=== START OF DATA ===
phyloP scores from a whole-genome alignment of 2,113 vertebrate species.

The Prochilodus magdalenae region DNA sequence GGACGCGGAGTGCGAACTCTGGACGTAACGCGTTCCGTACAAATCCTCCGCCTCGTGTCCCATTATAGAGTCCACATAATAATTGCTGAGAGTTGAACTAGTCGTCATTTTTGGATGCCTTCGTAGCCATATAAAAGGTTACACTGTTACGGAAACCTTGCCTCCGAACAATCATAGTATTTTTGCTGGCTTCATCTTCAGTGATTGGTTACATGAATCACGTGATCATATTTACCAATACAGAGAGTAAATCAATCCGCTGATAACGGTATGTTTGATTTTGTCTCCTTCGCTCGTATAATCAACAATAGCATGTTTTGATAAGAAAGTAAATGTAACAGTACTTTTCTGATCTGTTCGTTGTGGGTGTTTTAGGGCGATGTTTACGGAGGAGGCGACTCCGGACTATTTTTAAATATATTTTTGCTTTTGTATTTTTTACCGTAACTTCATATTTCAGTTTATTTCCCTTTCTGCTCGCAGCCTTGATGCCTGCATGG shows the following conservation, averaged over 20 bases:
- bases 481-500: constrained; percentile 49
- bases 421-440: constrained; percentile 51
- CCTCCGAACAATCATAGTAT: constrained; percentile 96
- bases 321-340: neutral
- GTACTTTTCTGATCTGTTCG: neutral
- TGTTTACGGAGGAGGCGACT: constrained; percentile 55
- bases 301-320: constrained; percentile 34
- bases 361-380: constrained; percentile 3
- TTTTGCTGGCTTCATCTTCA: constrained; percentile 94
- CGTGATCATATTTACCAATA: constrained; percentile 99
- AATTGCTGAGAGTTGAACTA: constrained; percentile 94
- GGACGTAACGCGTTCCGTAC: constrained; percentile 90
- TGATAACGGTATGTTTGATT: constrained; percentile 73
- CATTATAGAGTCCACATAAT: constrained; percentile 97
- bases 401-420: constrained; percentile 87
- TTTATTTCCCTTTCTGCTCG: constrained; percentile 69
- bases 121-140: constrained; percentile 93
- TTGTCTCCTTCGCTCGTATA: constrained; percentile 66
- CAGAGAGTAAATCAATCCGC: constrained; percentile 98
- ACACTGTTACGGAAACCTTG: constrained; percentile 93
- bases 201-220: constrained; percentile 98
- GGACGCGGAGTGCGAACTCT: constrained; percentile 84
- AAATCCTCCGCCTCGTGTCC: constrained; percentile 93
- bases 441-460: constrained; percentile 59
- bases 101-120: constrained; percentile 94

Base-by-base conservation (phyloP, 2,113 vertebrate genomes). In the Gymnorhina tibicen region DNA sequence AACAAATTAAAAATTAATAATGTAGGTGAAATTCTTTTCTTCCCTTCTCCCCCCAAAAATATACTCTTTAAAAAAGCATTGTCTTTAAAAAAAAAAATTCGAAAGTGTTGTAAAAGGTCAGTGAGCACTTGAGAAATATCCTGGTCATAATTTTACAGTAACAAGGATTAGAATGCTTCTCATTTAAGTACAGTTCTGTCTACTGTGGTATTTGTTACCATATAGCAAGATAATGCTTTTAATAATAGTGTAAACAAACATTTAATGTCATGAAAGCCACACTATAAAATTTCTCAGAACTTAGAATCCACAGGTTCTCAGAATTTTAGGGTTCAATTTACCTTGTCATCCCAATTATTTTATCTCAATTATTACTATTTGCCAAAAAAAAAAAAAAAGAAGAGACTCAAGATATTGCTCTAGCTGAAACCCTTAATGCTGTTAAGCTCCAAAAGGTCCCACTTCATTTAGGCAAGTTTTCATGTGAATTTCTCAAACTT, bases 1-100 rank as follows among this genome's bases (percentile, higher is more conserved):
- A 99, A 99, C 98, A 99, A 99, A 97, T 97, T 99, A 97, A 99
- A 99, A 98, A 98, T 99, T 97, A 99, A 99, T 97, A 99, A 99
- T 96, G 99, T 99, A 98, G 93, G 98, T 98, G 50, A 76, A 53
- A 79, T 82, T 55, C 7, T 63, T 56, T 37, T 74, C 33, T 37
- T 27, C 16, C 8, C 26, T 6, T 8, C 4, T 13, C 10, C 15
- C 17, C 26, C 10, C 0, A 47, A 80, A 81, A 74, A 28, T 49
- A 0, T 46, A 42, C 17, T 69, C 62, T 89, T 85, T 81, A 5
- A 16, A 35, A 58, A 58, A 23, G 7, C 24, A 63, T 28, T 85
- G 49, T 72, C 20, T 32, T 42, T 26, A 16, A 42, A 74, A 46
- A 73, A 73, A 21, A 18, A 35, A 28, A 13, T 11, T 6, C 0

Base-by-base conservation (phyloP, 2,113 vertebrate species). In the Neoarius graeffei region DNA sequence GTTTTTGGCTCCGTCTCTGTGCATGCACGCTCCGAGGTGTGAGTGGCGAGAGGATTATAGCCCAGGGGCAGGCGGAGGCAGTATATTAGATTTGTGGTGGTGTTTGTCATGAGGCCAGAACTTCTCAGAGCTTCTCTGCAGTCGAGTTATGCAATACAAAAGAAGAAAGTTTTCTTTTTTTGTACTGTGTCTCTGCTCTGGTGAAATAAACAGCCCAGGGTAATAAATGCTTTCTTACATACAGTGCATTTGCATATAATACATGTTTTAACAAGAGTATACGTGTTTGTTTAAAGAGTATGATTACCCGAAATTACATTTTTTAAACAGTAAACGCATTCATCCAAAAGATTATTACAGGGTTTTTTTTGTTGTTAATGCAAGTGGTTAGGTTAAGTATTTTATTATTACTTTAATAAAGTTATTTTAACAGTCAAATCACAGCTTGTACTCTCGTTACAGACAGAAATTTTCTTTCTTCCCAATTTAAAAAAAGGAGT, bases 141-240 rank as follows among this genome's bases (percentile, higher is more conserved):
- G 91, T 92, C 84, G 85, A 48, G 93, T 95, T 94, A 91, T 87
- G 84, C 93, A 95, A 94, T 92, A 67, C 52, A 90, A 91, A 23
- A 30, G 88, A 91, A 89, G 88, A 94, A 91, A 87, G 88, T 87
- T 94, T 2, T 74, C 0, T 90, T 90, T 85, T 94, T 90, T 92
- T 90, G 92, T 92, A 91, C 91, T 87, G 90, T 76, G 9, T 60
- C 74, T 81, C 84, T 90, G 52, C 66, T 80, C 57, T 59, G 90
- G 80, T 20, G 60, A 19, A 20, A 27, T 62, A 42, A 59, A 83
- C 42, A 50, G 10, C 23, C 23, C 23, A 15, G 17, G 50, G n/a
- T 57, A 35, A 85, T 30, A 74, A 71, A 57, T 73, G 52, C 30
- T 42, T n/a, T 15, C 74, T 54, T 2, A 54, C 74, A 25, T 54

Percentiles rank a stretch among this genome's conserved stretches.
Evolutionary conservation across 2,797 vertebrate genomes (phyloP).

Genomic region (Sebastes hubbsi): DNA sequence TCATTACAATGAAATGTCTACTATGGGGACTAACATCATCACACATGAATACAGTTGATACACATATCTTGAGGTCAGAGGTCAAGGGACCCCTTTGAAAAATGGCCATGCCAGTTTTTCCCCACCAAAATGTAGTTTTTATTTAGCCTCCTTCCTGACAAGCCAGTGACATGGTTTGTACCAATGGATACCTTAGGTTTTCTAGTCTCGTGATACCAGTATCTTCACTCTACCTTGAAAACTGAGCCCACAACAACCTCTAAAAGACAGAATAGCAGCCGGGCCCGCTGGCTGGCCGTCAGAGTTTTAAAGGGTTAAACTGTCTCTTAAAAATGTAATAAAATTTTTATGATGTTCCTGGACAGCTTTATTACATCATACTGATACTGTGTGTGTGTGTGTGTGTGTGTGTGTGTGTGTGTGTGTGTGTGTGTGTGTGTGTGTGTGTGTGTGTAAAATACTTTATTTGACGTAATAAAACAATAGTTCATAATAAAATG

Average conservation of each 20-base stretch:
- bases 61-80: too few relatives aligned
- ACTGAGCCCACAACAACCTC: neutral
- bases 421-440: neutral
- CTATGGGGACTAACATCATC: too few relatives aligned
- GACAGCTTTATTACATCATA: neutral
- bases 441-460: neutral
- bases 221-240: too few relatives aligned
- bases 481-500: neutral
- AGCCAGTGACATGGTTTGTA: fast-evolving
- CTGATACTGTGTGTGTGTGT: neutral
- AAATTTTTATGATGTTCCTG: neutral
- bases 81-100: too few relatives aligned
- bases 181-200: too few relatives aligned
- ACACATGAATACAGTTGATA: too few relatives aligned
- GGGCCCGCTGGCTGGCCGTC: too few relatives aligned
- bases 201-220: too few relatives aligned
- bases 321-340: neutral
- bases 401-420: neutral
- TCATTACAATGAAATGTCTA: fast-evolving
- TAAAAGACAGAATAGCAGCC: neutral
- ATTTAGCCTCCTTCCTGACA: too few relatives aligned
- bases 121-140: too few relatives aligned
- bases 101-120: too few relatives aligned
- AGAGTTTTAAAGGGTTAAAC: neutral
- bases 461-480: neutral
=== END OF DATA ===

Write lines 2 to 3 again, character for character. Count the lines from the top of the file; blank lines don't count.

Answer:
The Prochilodus magdalenae region DNA sequence GGACGCGGAGTGCGAACTCTGGACGTAACGCGTTCCGTACAAATCCTCCGCCTCGTGTCCCATTATAGAGTCCACATAATAATTGCTGAGAGTTGAACTAGTCGTCATTTTTGGATGCCTTCGTAGCCATATAAAAGGTTACACTGTTACGGAAACCTTGCCTCCGAACAATCATAGTATTTTTGCTGGCTTCATCTTCAGTGATTGGTTACATGAATCACGTGATCATATTTACCAATACAGAGAGTAAATCAATCCGCTGATAACGGTATGTTTGATTTTGTCTCCTTCGCTCGTATAATCAACAATAGCATGTTTTGATAAGAAAGTAAATGTAACAGTACTTTTCTGATCTGTTCGTTGTGGGTGTTTTAGGGCGATGTTTACGGAGGAGGCGACTCCGGACTATTTTTAAATATATTTTTGCTTTTGTATTTTTTACCGTAACTTCATATTTCAGTTTATTTCCCTTTCTGCTCGCAGCCTTGATGCCTGCATGG shows the following conservation, averaged over 20 bases:
- bases 481-500: constrained; percentile 49